The English Poet Alexander Pope’s phrase, To err is human, to forgive is divine, can readily be applied to the great sin that occurs in Parshat Ki Tisa, the Sin of the Golden Calf. Yet, inkwells have been spilled trying to explain exactly what the sin was and how it came about. These were people who saw scores of miracles throughout the year of the Ten Plagues. This was the nation that miraculously walked on dry land amid the bed of the Red Sea. These were the souls who personally witnessed G-d speaking the first two of the Ten Commandments. How could they fall from such a lofty level, to one where they worshiped an idol, the Golden Calf?
וַיַּ֣רְא הָעָ֔ם כִּֽי־בֹשֵׁ֥שׁ מֹשֶׁ֖ה לָרֶ֣דֶת מִן־הָהָ֑ר וַיִּקָּהֵ֨ל הָעָ֜ם עַֽל־אַהֲרֹ֗ן וַיֹּאמְר֤וּ אֵלָיו֙ ק֣וּם ׀ עֲשֵׂה־לָ֣נוּ אֱלִֹ֗ים אֲשֶׁ֤ר יֵֽלְכוּ֙ לְפָנֵ֔ינוּ כִּי־זֶ֣ה ׀ מֹשֶׁ֣ה הָאִ֗ישׁ אֲשֶׁ֤ר הֶֽעֱלָ֙נוּ֙ מֵאֶ֣רֶץ מִצְרַ֔יִם לֹ֥א יָדַ֖עְנוּ מֶה־הָ֥יָה לֽוֹ׃
When the people saw that Moses was so long in coming down from the mountain, the people gathered against Aaron and said to him, “Come, make us a god who shall go before us, for that fellow Moses—the man who brought us from the land of Egypt—we do not know what has happened to him.”
The great 19th century German commentator the Ketav Vekabbalah, Rabbi Yaakov Tzvi Mecklenburg - draws our attention to the first word of the verse וַיַּ֣רְא - And they saw.
The fact is, the people didn’t see anything, but rather it was that they didn’t see Moshe after they counted 40 days and nights and they grew frightened and concerned that he would never be coming back. Despite Aaron trying to comfort them and to delay them with the hopes of Moshe returning, the group was unstoppable. It is written in the Talmud that they actually killed Moshe’s nephew Chur who tried to prevent them from pursuing the Golden Calf.
What went wrong?
Some commentators, including Rashi, write that it was only a small group of rabble rousers called the Eruv Rav from Egypt, who tagged along with Israel, felt lost without Moshe and began to cling to their previous ways when asking for a substitute for Moshe.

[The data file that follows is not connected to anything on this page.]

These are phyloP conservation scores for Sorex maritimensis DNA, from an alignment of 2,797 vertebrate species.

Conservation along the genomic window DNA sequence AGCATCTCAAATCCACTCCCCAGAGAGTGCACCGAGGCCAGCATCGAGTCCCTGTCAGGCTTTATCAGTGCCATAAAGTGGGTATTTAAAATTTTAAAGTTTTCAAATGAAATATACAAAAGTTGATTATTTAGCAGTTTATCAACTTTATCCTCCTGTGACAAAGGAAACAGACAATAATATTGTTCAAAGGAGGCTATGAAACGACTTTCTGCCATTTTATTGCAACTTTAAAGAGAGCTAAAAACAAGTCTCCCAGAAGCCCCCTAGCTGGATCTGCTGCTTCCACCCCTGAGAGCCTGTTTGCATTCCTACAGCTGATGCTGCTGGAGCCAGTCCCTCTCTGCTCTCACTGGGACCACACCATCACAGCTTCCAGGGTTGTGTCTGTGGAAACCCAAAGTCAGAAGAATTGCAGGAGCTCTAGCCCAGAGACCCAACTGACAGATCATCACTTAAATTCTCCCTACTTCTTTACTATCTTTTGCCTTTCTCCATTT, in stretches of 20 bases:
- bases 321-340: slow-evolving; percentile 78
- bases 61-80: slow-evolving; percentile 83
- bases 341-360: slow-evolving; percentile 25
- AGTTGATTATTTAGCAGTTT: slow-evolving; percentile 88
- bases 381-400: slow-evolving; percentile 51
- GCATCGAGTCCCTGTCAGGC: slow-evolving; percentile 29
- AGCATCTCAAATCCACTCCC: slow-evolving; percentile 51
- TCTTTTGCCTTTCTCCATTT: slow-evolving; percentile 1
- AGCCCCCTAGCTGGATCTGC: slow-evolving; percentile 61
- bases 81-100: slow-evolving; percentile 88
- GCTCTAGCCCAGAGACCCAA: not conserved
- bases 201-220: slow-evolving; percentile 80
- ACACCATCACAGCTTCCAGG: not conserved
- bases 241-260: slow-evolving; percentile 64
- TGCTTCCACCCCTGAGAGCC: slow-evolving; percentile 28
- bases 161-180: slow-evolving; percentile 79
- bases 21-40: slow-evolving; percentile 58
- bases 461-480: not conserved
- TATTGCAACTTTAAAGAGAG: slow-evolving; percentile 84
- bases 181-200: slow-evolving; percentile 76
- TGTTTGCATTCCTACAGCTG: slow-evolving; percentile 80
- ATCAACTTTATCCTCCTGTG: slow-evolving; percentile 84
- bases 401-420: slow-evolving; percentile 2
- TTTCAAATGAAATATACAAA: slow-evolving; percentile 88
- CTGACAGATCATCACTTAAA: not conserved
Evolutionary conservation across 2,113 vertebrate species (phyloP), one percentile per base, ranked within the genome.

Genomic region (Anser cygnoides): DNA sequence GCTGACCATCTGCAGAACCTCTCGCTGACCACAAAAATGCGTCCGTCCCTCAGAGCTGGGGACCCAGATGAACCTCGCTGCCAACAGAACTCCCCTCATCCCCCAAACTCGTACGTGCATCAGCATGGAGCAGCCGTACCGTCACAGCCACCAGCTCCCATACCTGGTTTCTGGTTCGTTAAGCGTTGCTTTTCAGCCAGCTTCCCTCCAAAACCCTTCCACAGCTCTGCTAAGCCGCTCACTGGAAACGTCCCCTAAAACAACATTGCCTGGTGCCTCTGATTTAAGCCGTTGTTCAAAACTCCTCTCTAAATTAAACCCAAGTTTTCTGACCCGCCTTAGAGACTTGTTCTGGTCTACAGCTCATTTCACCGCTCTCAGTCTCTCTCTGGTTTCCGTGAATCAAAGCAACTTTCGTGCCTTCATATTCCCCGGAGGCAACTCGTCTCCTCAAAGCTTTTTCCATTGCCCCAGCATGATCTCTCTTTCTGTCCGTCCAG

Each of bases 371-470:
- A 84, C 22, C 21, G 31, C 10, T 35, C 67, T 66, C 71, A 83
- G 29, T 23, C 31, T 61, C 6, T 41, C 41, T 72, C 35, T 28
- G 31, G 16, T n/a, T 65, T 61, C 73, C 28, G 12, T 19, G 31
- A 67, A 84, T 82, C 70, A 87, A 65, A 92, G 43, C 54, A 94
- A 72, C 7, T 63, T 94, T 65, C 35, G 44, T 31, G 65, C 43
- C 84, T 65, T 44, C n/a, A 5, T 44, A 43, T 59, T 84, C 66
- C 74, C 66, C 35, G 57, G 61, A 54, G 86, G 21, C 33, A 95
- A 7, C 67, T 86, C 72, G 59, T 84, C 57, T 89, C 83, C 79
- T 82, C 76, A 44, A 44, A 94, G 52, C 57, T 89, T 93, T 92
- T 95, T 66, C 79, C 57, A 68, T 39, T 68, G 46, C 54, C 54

Alternatively, Nachmanidies writes that the reason a calf was formed, and not a sheep (which was the god of the Egyptians) is because at Sinai, the Israelites saw a prophetic vision of a chariot that on one side had a baby calf. Therefore, the people wanted to reconnect to G-d at Mt. Sinai by recreating an image they had seen during the Siniatic Revalation.
However, the late Rosh Yeshiva of the Mirrer in Jerusalem, Rav Chaim Shmuelevitzs zt”l explains that the origins of the sin of the Golden Calf was the trembling and crippling fear our ancestors felt when they suspected Moshe was dead or gone and not coming back. When that agita took hold of them, they longed for some security, something tangible for them to grasp onto. They were so distraught that they built a Golden Calf and worshiped it.
A great lesson for us from the Sin of the Golden Calf is the need to remain calm and faithful in the face of uncertainty. Life is anything but certain. The only thing we know for sure today, is that tomorrow will be different. Therefore, we aim to remain confident based on the blessings of the past, and trust in G-d’s mercy going forward. With this in mind we embrace the future as it unfolds in front of us.
Community Scholar in Residence